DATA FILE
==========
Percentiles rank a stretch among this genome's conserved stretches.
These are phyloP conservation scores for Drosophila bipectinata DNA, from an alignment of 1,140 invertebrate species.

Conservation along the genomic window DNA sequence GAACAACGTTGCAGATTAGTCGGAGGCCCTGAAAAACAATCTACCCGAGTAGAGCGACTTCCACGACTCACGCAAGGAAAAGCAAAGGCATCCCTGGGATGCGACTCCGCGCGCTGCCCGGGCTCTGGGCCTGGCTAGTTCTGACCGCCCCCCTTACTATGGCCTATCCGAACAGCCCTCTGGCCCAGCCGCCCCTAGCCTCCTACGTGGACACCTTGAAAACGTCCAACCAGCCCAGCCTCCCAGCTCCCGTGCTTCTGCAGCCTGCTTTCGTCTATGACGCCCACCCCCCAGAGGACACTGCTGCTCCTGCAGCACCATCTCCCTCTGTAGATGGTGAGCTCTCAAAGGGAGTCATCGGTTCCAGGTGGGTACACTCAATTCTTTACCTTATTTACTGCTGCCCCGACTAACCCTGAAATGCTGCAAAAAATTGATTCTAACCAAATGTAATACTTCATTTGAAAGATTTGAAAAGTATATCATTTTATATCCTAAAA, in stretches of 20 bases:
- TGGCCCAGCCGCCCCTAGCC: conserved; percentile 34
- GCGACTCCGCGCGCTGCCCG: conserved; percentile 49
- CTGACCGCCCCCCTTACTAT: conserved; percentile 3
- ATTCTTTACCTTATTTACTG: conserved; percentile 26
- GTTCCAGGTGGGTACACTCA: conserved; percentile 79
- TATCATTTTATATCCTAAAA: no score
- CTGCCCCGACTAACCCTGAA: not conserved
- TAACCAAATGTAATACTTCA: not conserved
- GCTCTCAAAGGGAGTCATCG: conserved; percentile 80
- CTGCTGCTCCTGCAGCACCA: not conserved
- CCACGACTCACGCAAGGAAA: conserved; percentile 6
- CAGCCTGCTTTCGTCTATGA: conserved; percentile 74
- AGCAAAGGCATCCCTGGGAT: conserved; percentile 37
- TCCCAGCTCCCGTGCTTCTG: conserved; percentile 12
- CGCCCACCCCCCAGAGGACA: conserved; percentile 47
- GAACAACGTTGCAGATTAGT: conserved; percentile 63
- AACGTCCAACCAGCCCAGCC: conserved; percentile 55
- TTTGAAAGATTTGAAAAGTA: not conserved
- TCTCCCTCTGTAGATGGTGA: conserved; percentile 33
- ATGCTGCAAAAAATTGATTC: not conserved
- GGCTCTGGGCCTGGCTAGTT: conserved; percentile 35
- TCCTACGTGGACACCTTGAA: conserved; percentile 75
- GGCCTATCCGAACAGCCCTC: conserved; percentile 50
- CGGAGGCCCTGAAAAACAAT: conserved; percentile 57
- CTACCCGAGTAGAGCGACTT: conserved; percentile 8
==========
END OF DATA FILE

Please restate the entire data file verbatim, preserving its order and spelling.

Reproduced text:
Percentiles rank a stretch among this genome's conserved stretches.
These are phyloP conservation scores for Drosophila bipectinata DNA, from an alignment of 1,140 invertebrate species.

Conservation along the genomic window DNA sequence GAACAACGTTGCAGATTAGTCGGAGGCCCTGAAAAACAATCTACCCGAGTAGAGCGACTTCCACGACTCACGCAAGGAAAAGCAAAGGCATCCCTGGGATGCGACTCCGCGCGCTGCCCGGGCTCTGGGCCTGGCTAGTTCTGACCGCCCCCCTTACTATGGCCTATCCGAACAGCCCTCTGGCCCAGCCGCCCCTAGCCTCCTACGTGGACACCTTGAAAACGTCCAACCAGCCCAGCCTCCCAGCTCCCGTGCTTCTGCAGCCTGCTTTCGTCTATGACGCCCACCCCCCAGAGGACACTGCTGCTCCTGCAGCACCATCTCCCTCTGTAGATGGTGAGCTCTCAAAGGGAGTCATCGGTTCCAGGTGGGTACACTCAATTCTTTACCTTATTTACTGCTGCCCCGACTAACCCTGAAATGCTGCAAAAAATTGATTCTAACCAAATGTAATACTTCATTTGAAAGATTTGAAAAGTATATCATTTTATATCCTAAAA, in stretches of 20 bases:
- TGGCCCAGCCGCCCCTAGCC: conserved; percentile 34
- GCGACTCCGCGCGCTGCCCG: conserved; percentile 49
- CTGACCGCCCCCCTTACTAT: conserved; percentile 3
- ATTCTTTACCTTATTTACTG: conserved; percentile 26
- GTTCCAGGTGGGTACACTCA: conserved; percentile 79
- TATCATTTTATATCCTAAAA: no score
- CTGCCCCGACTAACCCTGAA: not conserved
- TAACCAAATGTAATACTTCA: not conserved
- GCTCTCAAAGGGAGTCATCG: conserved; percentile 80
- CTGCTGCTCCTGCAGCACCA: not conserved
- CCACGACTCACGCAAGGAAA: conserved; percentile 6
- CAGCCTGCTTTCGTCTATGA: conserved; percentile 74
- AGCAAAGGCATCCCTGGGAT: conserved; percentile 37
- TCCCAGCTCCCGTGCTTCTG: conserved; percentile 12
- CGCCCACCCCCCAGAGGACA: conserved; percentile 47
- GAACAACGTTGCAGATTAGT: conserved; percentile 63
- AACGTCCAACCAGCCCAGCC: conserved; percentile 55
- TTTGAAAGATTTGAAAAGTA: not conserved
- TCTCCCTCTGTAGATGGTGA: conserved; percentile 33
- ATGCTGCAAAAAATTGATTC: not conserved
- GGCTCTGGGCCTGGCTAGTT: conserved; percentile 35
- TCCTACGTGGACACCTTGAA: conserved; percentile 75
- GGCCTATCCGAACAGCCCTC: conserved; percentile 50
- CGGAGGCCCTGAAAAACAAT: conserved; percentile 57
- CTACCCGAGTAGAGCGACTT: conserved; percentile 8